According to Marie Owens Thomsen, chief economist at CA Indosuez, we should not focus solely on decisions by the central banks. If economies are growing above potential, governments should turn to structural reforms rather than relying on monetary policy.
The price of oil has been going down for weeks, something the economist and energy expert Cornelia Meyer attributes to the ongoing trade tensions. Higher tariffs and threat of economic sanctions are putting a break on shipping and limiting growth in emerging markets, which could eventually affect global growth. Meyer also stresses that the extra supply decided in June by OPEC and non-OPEC countries is adding pressure on oil prices.
Cédric Tille, professor for international economics at the Graduate Institute Geneva, tells CNNMoney Switzerland that he remains cautious about Bitcoin. He still hasn’t seen a specific advantage the cryptocurrency has over the existing payment tools. Tille also explains how teaching has changed since the 2008 financial crisis.
Christian Gattiker is head of research at Julius Baer, a position that he considers a dream job. As the Swiss strategist tells Ana Maria Montero, it allows him to stay close to the issues that matter most in the economy. And, he adds, he likes to keep a few surprises up his sleeve.
Cyril Demaria, head of private markets at Wellershoff & Partners, argues that electronic payment systems aren’t perfect and should not replace cash. He starts by giving his opinion on the new 200 Swiss franc banknote.
Marie Owens Thomsen, chief economist at Indosuez Wealth Management, assesses the crisis in Turkey and believes the country will eventually need some external support. She’s not concerned it will have a major impact on Switzerland, as the Swiss National Bank will step in to prevent the appreciation of the Swiss franc.
When it comes to commuting to work, people often ponder: What is too far? What is too short? Is there ever a "too short"? Rudolf Minsch is the chief economist of economiesuisse and someone who commutes from Klosters to Zurich. He tells Martina Fuchs that he learned to love his own daily commute thanks to the SBB's WiFi mobile hotspots. "The easy solution is to work during the commute so I don't lose so much time," he says. As a nature lover, he also explains that he's pro blockchain but against cryptocurrencies due to environmental concerns and their high energy consumption.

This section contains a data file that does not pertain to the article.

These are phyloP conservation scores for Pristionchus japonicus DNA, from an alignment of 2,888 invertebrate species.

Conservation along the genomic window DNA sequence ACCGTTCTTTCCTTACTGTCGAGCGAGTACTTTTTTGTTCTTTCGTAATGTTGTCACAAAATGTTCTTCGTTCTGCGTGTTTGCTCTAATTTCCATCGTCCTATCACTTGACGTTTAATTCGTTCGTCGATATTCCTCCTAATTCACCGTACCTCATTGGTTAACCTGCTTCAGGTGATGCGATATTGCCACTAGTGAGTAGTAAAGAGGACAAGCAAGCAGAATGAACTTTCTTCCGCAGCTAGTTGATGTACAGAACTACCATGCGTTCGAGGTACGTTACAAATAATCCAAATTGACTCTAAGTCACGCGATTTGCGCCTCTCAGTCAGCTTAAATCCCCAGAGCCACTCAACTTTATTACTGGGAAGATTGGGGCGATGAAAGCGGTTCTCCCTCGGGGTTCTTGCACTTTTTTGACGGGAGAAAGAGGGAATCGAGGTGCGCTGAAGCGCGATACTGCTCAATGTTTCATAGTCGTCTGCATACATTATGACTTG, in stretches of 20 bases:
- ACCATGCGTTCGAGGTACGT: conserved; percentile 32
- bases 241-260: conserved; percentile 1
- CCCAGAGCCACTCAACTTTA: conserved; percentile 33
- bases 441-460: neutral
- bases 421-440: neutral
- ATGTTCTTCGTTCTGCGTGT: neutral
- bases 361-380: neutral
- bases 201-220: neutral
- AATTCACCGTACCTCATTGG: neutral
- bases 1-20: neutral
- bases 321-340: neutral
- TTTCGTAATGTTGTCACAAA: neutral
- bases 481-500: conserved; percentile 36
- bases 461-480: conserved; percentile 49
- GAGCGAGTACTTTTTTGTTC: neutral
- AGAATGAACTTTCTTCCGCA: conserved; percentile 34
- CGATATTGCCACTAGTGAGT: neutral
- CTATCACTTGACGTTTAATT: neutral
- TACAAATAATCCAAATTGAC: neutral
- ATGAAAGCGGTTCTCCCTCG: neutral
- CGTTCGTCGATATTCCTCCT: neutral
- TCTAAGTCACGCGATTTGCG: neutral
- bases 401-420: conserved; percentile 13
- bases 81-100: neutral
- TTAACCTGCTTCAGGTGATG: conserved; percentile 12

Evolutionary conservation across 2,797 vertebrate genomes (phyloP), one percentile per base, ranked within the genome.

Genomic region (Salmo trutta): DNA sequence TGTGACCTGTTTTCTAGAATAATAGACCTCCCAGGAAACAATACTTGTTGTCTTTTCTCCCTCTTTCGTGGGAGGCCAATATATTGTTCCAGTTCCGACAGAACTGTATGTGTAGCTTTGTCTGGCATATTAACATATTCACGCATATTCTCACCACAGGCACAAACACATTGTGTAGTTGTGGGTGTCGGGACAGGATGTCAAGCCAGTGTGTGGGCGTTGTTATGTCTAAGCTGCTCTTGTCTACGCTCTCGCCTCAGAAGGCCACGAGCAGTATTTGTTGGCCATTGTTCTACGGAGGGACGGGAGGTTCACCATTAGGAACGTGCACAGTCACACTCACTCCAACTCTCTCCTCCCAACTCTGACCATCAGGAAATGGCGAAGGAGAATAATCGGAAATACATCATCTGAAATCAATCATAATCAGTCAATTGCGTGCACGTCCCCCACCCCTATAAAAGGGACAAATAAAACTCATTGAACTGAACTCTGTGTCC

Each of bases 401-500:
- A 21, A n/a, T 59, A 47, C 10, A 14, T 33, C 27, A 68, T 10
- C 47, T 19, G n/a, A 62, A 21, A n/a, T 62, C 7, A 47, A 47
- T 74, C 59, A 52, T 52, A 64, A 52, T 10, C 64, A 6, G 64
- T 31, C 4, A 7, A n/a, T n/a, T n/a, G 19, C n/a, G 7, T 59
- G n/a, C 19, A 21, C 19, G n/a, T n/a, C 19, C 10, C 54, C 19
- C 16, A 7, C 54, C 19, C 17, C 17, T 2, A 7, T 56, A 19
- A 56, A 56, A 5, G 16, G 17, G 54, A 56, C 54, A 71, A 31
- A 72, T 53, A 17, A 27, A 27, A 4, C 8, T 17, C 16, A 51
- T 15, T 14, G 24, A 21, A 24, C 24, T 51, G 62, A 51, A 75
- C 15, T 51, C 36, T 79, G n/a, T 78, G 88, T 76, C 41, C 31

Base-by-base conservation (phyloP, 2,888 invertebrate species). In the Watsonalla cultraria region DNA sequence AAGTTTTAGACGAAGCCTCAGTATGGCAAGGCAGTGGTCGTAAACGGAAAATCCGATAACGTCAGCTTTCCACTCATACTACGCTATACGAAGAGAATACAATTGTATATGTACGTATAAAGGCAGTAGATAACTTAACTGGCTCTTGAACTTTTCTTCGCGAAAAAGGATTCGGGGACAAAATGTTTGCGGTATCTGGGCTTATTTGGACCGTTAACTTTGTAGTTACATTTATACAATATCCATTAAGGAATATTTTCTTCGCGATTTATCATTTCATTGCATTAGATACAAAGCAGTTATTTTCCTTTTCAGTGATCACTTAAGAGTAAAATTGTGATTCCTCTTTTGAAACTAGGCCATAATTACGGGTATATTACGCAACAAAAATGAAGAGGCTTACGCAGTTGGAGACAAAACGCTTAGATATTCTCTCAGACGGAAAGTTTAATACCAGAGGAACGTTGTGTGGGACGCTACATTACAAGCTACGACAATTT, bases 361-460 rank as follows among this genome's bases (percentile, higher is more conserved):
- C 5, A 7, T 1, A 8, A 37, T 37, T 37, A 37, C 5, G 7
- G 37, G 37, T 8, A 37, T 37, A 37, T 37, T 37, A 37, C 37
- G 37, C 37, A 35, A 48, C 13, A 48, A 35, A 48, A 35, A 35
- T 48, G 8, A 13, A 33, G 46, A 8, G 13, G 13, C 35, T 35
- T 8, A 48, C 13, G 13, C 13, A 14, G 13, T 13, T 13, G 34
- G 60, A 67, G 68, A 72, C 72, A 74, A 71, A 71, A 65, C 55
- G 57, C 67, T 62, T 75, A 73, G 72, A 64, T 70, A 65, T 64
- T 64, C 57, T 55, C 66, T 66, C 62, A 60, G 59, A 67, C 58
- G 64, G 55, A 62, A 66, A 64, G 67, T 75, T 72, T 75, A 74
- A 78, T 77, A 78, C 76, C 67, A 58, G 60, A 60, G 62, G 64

Ronald Wildmann never imagined a career in finance, but his entrepreneurial ambitions led him to found Research Partners, a firm that carries out independent research on Swiss small and mid-cap businesses. He says that in order to be successful, he must remain completely detached from the companies he works with.
The crisis in Turkey has sent global markets reeling over the past few days, and the ripple effect has been felt in emerging markets as investors flock to safer havens. But what could be the impact on Europe? Hansueli Jost, Euroland equity fund manager at GAM, says that the impact cannot be that big. He begins by explaining a bit what a value fund is.
Peter Rosenstreich, head of market strategy for Swissquote, was one of the first analysts to be a guest on the Living Markets. Ana Maria Montero sat down with him as part of our special series where we get to know the personal side of our regular guests and discovered more about his love of “learning on the fly.”
Christian Gattiker, head of research at Julius Baer, describes the economic plan in Turkey as “not credible.” In his view, the country will have to go through a recession to turn things around, and the sooner it tackles its overspending issues, the less severe the recession will be. Meanwhile, the crisis that triggered the lira’s plunge is spreading in Europe, with other emerging economies also coming under pressure. However, Gattiker sees no danger of a repeat of the Greek situation, nor of the emerging markets crisis of the 1990s.
Markus Will, senior economist at the University of St. Gallen, explains the Turkish lira is plummeting because of governance issues. He also draws parallels between the Greek debt crisis and the exposure of some eurozone banks to Turkey. Regarding ongoing labor negotiations between Switzerland and the EU, Will remarks that Switzerland’s weakness is that it doesn’t have one common view of what the country wants from Europe, making negotiations with Brussels more difficult.
He started his career as a bank apprentice in Paris, hanging out in the trading room and grappling with the question of why bond prices go down when inflation goes up. Several years and degrees later, Gero Jung moved on to become chief economist at Mirabaud Asset Management. As he shared with Ana Maria Montero, economics is a passion rivaled only by his love for family – and one very special collection.
For Esty Dwek, senior investment strategist at Natixis Investment Managers, the apple doesn’t fall far from the tree: with parents in the finance industry, going into the field was a natural step. Preferring to pay in cash is also in her blood, because as she says, she is Swiss after all.
The latest job market figures show that the Swiss economy is in good shape, says Rudolf Minsch, chief economist at economiesuisse, a large federation of Swiss companies. The unemployment rate in July was stable at 2.4% compared to more than 6% in the European Union. With wage negotiations in Switzerland underway, Minsch agrees with granting a pay raise, but mostly because inflation is coming back. He also says no agreement with the EU will be reached in the near future.